Book Review: When Did We Lose Sylvia? by Vera Day #newrelease #cozymystery #womensleuths @VeraDayAuthor

Striped kitten lying on open book, eyeglasses resting on pages. Book and kitten on white blanket

Happy First Week of June!

I’m going to apologize in advance because I’m not going to be available to answer comments on my post, but I’m leaving them open in the hopes that you’ll support author Vera Day with her debut release, When Did We Lose Sylvia? Oh, how I chuckled through this one! The tongue-in-cheek humor, built around small town living, and quirky characters is off the scales!

Southern humor, faith, and murder intersect in the tiny town of Tulip, Texas.

Betty Bell is a famous poet, or at least a local celebrity, in the tiny town of Tulip, Texas. Gossip runs amok when a Goth teenager, Sylvia Smith, and her elderly grandfather arrive. Even worse, they’ve moved into the creepy, old Sanchez place on the outskirts of town.

Betty volunteers to teach a summer poetry class to restless Tulip teens. Soon, the kids are expressing themselves in stellar stanzas and heart-rending rhymes. But what was supposed to be a summer of ministering to the teens becomes a season of sleuthing when one of Betty’s students, the spooky Sylvia, goes missing.

When Sylvia turns up dead, suspicions point to Sylvia’s reclusive grandfather. Deputy Miller is a good man and excellent investigator, but after a second death shakes the small town, Betty is convinced the deputy is after the wrong suspect. Betty, her left-brained husband Larry, and her quirky friend Flora must use haunting haikus, couplet clues, and lots of prayer to track down the real killer.


Rating: 5 out of 5.

What a delightful debut! I was hooked from page one. This small-town cozy is big on quirky characters and tongue-in-cheek humor. Betty Bell is a quasi-famous poet who teaches a summer class to a collection of high school students, one of whom—Sylvia–is a goth-like social outcast. When Sylvia goes missing, Betty is drawn into the search to discover what happened to the moody but talented teenager. Aided by her best friend, Flora (who is on a perpetual diet), supported by her low-key but loving husband L.B., and often thwarted by her sometimes friend, prima donna cashier, Jacqueline, Betty unearths a spiderweb of suspects and motives.

The plot moves along at an engaging clip, leaping from one highly entertaining scenario to the next, all the while ramping up the mystery. Things that really stood out for me include the snippets of poetry peppered throughout. Each chapter begins with a verse, plus samples of the students’ creative efforts are scattered among sections. I don’t read a lot of poetry, but I was enthralled by how cleverly these were worded and how they played into the plot.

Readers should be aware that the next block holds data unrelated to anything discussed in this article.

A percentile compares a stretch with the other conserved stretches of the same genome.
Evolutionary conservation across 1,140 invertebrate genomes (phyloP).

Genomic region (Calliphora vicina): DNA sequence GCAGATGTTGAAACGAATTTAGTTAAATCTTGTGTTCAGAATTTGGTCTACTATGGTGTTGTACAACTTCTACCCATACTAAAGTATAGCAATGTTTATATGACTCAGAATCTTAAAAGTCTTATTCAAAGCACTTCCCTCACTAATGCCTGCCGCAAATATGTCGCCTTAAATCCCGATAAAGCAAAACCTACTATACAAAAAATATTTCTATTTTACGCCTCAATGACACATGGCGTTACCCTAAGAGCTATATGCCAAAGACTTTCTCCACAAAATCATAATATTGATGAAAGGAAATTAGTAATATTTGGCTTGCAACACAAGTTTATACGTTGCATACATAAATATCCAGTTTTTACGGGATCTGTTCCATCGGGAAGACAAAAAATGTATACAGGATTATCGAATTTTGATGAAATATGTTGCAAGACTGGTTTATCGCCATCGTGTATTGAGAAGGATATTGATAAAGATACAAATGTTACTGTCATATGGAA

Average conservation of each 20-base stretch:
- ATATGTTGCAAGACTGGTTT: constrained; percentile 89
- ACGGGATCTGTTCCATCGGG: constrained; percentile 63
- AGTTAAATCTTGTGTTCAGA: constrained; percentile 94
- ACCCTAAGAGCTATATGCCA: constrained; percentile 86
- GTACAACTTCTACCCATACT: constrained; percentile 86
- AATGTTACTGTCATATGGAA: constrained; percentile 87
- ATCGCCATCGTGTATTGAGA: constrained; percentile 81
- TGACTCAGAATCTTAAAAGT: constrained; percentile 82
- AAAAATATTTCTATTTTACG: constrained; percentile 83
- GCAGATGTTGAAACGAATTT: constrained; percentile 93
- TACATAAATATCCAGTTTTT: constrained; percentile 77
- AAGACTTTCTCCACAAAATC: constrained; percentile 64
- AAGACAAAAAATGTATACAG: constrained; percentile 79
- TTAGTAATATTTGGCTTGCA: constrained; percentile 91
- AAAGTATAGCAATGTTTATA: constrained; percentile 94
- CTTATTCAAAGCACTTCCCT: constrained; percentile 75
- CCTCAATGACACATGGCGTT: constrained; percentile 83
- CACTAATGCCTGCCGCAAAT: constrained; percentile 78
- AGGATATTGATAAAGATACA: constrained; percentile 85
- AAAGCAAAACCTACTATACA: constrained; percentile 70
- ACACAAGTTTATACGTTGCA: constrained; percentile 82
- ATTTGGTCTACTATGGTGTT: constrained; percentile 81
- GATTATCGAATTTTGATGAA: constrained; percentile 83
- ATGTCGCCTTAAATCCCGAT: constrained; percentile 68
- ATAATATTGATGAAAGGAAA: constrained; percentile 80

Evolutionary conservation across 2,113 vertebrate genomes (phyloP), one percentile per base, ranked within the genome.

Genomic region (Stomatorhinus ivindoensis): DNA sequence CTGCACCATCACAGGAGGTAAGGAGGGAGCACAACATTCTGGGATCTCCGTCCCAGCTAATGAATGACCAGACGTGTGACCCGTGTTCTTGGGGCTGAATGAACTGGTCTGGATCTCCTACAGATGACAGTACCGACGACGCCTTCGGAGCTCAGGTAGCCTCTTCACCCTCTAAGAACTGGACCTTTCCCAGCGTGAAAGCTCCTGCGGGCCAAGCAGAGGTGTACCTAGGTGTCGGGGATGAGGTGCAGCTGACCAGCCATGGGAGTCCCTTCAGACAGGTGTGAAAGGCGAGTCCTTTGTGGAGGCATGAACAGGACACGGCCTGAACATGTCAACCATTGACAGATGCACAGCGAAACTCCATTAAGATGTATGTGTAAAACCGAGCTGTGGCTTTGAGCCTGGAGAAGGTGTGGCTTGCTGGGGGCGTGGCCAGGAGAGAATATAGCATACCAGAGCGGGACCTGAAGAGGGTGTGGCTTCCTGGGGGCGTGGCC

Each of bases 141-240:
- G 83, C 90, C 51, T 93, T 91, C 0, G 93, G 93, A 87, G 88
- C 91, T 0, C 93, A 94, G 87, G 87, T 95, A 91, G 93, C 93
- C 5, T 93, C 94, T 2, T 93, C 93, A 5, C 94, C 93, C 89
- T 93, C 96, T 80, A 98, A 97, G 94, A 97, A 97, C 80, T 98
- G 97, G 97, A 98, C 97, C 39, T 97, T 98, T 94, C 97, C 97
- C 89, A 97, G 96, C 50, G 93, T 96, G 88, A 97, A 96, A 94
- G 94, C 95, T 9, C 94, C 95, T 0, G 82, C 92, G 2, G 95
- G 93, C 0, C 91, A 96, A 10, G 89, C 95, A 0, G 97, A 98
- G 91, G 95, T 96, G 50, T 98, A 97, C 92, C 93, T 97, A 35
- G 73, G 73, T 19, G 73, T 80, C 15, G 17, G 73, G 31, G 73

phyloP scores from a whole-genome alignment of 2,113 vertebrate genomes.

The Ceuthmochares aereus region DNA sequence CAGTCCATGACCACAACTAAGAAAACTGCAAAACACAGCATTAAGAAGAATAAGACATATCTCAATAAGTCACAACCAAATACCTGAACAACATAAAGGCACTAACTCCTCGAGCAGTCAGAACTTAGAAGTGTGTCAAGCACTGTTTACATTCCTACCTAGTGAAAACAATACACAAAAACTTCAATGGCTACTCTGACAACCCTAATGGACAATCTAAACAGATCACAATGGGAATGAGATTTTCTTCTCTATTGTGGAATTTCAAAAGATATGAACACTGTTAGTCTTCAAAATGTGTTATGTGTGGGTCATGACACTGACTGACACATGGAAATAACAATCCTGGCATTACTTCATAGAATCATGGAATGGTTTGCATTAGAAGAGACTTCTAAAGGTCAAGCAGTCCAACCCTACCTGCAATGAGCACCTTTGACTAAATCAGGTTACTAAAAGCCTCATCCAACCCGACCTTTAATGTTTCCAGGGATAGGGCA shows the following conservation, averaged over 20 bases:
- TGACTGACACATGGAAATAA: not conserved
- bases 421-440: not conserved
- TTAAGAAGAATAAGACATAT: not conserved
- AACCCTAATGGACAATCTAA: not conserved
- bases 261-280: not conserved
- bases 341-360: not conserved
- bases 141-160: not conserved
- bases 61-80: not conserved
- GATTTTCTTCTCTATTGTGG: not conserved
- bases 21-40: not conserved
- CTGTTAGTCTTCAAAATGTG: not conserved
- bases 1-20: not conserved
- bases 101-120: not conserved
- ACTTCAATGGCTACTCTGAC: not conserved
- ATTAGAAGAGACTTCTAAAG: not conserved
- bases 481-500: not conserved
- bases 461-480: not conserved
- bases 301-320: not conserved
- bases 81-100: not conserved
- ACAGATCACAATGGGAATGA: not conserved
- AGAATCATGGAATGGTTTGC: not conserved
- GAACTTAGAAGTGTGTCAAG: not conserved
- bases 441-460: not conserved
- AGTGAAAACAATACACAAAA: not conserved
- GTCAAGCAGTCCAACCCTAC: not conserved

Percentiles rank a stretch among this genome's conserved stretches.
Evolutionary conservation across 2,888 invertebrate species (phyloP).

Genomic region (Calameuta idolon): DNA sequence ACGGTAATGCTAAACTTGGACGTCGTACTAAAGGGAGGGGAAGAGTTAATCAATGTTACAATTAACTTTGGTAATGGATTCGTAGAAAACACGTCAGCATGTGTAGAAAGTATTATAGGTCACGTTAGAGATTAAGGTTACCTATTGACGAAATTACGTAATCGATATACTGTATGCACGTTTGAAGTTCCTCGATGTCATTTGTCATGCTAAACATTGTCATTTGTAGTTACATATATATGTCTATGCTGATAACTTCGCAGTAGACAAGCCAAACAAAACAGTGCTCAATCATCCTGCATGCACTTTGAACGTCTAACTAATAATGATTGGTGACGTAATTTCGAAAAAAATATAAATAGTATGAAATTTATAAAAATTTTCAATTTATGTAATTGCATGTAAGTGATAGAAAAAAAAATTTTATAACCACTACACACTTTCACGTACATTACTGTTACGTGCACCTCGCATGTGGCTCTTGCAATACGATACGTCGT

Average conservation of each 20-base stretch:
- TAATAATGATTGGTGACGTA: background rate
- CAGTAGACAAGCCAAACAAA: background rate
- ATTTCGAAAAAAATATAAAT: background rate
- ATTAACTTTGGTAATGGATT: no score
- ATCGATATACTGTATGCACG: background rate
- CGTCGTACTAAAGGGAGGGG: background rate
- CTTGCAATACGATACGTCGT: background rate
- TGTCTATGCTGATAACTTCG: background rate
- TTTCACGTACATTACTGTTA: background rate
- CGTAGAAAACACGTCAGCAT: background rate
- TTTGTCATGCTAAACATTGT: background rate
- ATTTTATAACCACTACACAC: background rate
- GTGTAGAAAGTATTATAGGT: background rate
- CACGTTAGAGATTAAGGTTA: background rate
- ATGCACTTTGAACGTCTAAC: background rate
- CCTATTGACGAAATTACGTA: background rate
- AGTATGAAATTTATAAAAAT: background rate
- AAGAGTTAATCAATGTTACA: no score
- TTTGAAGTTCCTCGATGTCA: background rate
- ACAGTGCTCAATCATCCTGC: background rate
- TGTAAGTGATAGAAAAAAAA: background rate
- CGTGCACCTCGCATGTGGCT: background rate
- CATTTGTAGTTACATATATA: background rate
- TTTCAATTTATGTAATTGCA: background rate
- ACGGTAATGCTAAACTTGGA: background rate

And did I mention the humor? It won’t clobber you over the head, but I guarantee you’ll be grinning at how skillfully it underpins each scene. I loved that Betty is a heroine approaching social security age, and I adored her relationship with L.B. (not to mention Flora’s constant wordplay on his initials). The ending is wholly satisfying and left me looking forward to seeing more of these colorful characters and their small Texas town.


Thank you for visiting today and helping me cheer on Vera with her debut release, which I highly recommend for fans of cozy mysteries, engaging humor, and small-town tales. On a side note, I will be updating my writing progress with a post in July. You’re going to be seeing a lot more of me online after this month is over! 🙂

Introducing The Well Read Fish

Various, brightly colore fish with algae, corals, sea sponges. Watercolor illustration. Seamless border from the collection of TROPICAL FISH. For decoration and design of wallpaper, invitations, posters

Happy Wednesday, friends! I hope you like fish food because I’ve got an exciting announcement!

If you’re scratching your head wondering what that’s all about, I’m delighted to say I’ve become a regular contributor to a new book review blog, The Well Read Fish. The brainchild of Vera Day, TWRF is dedicated to reviewing Christian fiction and bringing faith-based novels to the attention of readers everywhere.

You may know Vera by a different name—Priscilla Bettis.

That’s right­—former horror novelist, Priscilla, is now writing Christian cozies as Vera Day. You can find an announcement about her change of genre, and The Well Read Fish on her blog. You’ll also find announcement posts from other regular Fish contributors—Staci Troilo, Joan Hall, and Gwen Plano.

We are all so excited about this new venture, and hope you’ll join us.

A new review will post every Wednesday with sub-genres ranging from suspense, mysteries, science-fiction, and YA to Biblical fiction, fantasy, and thrillers. If it’s Christian fiction, it’s fish food for our review realm.

Seaweed and fish illustration in orange and turquoise colors. Aquarium composition. Watercolor composition

Regular followers of my blog know I often post Christian fiction review posts. Now, I’ll have a specific home to share them.

You can find today’s inaugural post HERE. Vera, Staci, Joan, Gwen, and I would love if you poked around the Fish and perhaps subscribe. Please help us spread the word with the share buttons, and tell your friends about The Well Read Fish.

Thank you, and have a blessed day!

Comments are closed.